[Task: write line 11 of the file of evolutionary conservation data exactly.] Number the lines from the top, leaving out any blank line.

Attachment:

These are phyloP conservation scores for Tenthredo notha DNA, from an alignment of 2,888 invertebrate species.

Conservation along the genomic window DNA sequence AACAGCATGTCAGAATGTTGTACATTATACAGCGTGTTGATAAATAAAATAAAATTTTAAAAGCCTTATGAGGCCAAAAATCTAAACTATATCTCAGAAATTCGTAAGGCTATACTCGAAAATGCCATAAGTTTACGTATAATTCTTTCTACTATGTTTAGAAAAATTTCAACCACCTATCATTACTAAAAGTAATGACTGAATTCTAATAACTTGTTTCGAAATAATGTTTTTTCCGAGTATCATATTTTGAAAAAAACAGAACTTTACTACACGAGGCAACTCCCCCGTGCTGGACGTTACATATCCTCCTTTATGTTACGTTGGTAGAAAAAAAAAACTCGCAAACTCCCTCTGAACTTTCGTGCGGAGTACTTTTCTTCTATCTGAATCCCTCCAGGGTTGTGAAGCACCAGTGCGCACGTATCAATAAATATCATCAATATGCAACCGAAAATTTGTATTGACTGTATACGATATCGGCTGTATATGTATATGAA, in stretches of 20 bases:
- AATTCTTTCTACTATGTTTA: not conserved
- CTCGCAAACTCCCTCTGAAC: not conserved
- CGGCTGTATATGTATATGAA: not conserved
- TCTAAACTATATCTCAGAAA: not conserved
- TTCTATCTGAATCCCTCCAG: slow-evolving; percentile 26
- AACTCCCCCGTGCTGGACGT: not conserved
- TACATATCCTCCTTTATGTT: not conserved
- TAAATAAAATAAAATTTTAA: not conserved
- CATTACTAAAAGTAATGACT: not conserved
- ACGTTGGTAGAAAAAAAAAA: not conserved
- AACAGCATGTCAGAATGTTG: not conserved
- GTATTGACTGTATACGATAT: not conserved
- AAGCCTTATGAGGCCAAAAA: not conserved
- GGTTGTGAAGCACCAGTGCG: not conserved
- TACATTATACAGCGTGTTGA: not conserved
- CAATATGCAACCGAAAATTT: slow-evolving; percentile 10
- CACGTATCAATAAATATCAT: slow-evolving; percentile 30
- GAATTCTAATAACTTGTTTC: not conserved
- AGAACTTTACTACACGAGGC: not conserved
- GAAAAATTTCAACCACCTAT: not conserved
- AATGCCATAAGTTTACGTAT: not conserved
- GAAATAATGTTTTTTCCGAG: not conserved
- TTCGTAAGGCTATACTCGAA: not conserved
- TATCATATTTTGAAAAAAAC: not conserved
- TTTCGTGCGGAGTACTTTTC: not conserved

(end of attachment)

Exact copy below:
- CATTACTAAAAGTAATGACT: not conserved